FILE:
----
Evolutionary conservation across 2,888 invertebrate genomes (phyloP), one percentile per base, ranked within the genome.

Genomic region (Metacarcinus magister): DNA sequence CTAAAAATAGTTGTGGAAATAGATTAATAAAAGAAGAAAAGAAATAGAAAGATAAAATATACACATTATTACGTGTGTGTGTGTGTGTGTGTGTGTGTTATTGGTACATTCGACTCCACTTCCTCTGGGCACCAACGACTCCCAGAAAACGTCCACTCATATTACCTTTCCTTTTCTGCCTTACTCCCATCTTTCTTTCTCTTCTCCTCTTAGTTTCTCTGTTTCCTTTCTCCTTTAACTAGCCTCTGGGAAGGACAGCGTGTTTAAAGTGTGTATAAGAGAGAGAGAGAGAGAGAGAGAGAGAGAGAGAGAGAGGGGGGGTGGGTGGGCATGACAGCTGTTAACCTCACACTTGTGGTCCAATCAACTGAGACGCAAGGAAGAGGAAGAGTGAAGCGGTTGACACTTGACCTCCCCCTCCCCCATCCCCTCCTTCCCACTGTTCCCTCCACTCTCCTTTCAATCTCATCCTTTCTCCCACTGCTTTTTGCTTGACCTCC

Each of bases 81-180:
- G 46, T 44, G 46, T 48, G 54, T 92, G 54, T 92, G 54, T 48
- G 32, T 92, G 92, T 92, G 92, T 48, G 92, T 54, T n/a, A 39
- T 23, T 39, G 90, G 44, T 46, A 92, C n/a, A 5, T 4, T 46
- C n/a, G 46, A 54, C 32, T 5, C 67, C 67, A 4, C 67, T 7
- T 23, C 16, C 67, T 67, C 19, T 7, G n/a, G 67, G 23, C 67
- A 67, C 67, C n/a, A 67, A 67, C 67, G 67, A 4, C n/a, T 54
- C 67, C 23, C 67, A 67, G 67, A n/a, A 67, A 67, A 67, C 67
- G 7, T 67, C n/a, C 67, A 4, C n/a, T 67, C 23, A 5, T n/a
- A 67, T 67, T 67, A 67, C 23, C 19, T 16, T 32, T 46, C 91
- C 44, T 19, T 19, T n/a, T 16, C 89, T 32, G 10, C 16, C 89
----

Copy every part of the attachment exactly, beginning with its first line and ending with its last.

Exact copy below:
Evolutionary conservation across 2,888 invertebrate genomes (phyloP), one percentile per base, ranked within the genome.

Genomic region (Metacarcinus magister): DNA sequence CTAAAAATAGTTGTGGAAATAGATTAATAAAAGAAGAAAAGAAATAGAAAGATAAAATATACACATTATTACGTGTGTGTGTGTGTGTGTGTGTGTGTTATTGGTACATTCGACTCCACTTCCTCTGGGCACCAACGACTCCCAGAAAACGTCCACTCATATTACCTTTCCTTTTCTGCCTTACTCCCATCTTTCTTTCTCTTCTCCTCTTAGTTTCTCTGTTTCCTTTCTCCTTTAACTAGCCTCTGGGAAGGACAGCGTGTTTAAAGTGTGTATAAGAGAGAGAGAGAGAGAGAGAGAGAGAGAGAGAGAGAGGGGGGGTGGGTGGGCATGACAGCTGTTAACCTCACACTTGTGGTCCAATCAACTGAGACGCAAGGAAGAGGAAGAGTGAAGCGGTTGACACTTGACCTCCCCCTCCCCCATCCCCTCCTTCCCACTGTTCCCTCCACTCTCCTTTCAATCTCATCCTTTCTCCCACTGCTTTTTGCTTGACCTCC

Each of bases 81-180:
- G 46, T 44, G 46, T 48, G 54, T 92, G 54, T 92, G 54, T 48
- G 32, T 92, G 92, T 92, G 92, T 48, G 92, T 54, T n/a, A 39
- T 23, T 39, G 90, G 44, T 46, A 92, C n/a, A 5, T 4, T 46
- C n/a, G 46, A 54, C 32, T 5, C 67, C 67, A 4, C 67, T 7
- T 23, C 16, C 67, T 67, C 19, T 7, G n/a, G 67, G 23, C 67
- A 67, C 67, C n/a, A 67, A 67, C 67, G 67, A 4, C n/a, T 54
- C 67, C 23, C 67, A 67, G 67, A n/a, A 67, A 67, A 67, C 67
- G 7, T 67, C n/a, C 67, A 4, C n/a, T 67, C 23, A 5, T n/a
- A 67, T 67, T 67, A 67, C 23, C 19, T 16, T 32, T 46, C 91
- C 44, T 19, T 19, T n/a, T 16, C 89, T 32, G 10, C 16, C 89